While the deity of Christ remains a foundational issue for some of the world’s largest religions, there is something else that God said to Moses on Mt. Horeb that deserves consideration. But first a little history. All three religions acknowledge Abraham as the Father of their faith. Abraham was instructed by God to leave his homeland of Ur (modern day Iraq). Abraham had two sons: Isaac by his wife Sarah, and Ishmael by his wife’s servant Hagar. Ishmael was the elder of the two boys, who was later exiled with his mother Hagar after Isaac was miraculously born to the elderly Sarah. Ishmael is acknowledge by many to be the father of the Arabs, while Isaac is acknowledged to be the father of the Jews.

Here’s where things get interesting. At the time of Abraham, Ur of the Chaldeans worshipped the moon god Nanna, who reigned supreme over all other gods. Today the Arab nations call their god Allah, which name is pre-Muhammad. Scholars are still debating the issue, but there is credible evidence to support the idea that Allah was originally known as the moon good Nanna, worshipped by the Chaldeans in ancient Ur, which is now modern day Iraq, and the primary reason God instructed Abraham to leave Ur.

Now let’s assume that Nanna was not the predecessor of Allah and that Allah is really just another name for God, then we are faced with explaining away the curious symbolism of the crescent moon as being the symbol for Islam. And if we manage to explain that away as well, along with the fact that the crescent moon represents the Allah in the same geographical location as it did back in the time of Abraham, then we still have another hurtle to clear in defending the god of Islam as being the God of Abraham, Isaac and Jacob – and this hurtle is perhaps historically insurmountable.

It is believed by most scholars that Moses lived approximately 425 years after Abraham. During that time frame, Abraham’s two sons – Isaac and Ishmael went on to father separate nations – the Jews and the Arabs, respectively. Within that time span, the Jews – or Hebrews as they were then known – lived in Egypt for 400 years, of which they were enslaved for a substantial amount of time.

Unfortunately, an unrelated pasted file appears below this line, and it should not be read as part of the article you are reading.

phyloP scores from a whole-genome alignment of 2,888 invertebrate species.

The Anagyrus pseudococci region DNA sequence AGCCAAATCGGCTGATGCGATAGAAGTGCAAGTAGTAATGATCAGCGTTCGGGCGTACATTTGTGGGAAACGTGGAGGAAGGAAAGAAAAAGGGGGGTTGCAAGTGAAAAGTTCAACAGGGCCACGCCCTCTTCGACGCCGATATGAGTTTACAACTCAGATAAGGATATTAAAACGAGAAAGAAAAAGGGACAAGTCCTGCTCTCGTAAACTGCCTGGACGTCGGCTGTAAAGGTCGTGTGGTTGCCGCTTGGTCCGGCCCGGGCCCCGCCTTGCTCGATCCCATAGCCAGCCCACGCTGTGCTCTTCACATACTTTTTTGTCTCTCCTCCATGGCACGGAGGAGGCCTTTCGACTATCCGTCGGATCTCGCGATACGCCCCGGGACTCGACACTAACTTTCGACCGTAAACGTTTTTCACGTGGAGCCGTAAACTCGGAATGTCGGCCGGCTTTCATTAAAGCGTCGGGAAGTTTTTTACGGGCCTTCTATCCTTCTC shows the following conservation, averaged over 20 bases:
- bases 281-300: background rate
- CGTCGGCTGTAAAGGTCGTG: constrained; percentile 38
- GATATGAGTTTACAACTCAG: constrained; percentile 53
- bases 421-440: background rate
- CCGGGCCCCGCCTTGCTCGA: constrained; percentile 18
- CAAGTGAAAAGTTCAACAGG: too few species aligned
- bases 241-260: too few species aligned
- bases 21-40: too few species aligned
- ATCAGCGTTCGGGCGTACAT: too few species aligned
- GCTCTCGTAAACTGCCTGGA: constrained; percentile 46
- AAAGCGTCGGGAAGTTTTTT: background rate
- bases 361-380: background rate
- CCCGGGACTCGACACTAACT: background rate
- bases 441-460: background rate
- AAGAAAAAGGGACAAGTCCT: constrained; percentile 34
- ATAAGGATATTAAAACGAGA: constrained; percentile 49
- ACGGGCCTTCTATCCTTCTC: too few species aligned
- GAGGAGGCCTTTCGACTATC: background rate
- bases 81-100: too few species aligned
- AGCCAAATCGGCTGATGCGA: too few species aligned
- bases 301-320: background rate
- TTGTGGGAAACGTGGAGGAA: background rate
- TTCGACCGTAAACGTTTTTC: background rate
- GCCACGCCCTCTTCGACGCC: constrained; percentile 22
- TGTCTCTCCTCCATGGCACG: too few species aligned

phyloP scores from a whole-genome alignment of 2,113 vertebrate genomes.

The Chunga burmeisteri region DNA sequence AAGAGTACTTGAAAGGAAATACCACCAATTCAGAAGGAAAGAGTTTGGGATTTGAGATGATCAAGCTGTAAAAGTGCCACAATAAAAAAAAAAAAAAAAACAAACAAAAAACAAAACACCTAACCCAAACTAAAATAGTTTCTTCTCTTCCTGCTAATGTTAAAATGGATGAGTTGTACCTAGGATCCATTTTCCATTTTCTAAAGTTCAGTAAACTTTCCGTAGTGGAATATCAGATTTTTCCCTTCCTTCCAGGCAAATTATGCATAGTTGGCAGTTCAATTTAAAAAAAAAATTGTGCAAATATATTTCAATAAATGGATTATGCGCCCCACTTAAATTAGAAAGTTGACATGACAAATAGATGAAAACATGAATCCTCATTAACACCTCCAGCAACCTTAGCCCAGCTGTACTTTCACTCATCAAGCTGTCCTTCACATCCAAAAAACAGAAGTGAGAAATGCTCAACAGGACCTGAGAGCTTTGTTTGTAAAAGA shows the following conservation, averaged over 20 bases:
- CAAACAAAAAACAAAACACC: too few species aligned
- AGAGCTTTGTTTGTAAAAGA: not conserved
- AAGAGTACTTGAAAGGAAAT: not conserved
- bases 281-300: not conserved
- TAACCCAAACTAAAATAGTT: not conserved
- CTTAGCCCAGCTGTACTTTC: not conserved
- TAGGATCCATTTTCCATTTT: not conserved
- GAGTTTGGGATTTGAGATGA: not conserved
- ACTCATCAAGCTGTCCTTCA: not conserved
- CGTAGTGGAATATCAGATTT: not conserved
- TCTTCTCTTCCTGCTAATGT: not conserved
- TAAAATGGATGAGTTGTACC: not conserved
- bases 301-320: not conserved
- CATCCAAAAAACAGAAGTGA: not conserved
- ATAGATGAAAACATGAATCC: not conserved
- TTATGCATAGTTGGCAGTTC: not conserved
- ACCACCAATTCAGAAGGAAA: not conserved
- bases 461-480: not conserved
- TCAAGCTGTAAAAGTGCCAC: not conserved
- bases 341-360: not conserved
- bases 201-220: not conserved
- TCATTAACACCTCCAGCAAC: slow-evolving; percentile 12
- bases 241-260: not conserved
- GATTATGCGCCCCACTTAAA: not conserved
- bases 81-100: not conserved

Getting to the point. When Moses spoke to the burning bush (which Scriptures acknowledge to be God – see Exodus 3), God identifies himself as the God of Abraham, the God of Isaac, and the God of Jacob. He does not identify himself as the God of Ishmael, who historically had existed at the same time as Isaac. This point is too important to miss. The God of the Old Testament, frequently referred to as the God of Abraham, Isaac and Jacob, is not the god of Ishmael. And if symbolism plays any role in understanding the faith of these religions, then the crescent moon (the symbol of Islam) speaks volumes. For it is now as it was at the time of Abraham, a false religious system – and one which the God of Abraham, Isaac and Jacob does not recognize.

Mychal Massie

About the Author

Mychal Massie

Mychal S. Massie is an ordained minister who spent 13 years in full-time Christian Ministry. Today he serves as founder and Chairman of the Racial Policy Center (RPC), a think tank he officially founded in September 2015. RPC advocates for a colorblind society. He was founder and president of the non-profit “In His Name Ministries.” He is the former National Chairman of a conservative Capitol Hill think tank; and a former member of the think tank National Center for Public Policy Research. Read entire bio here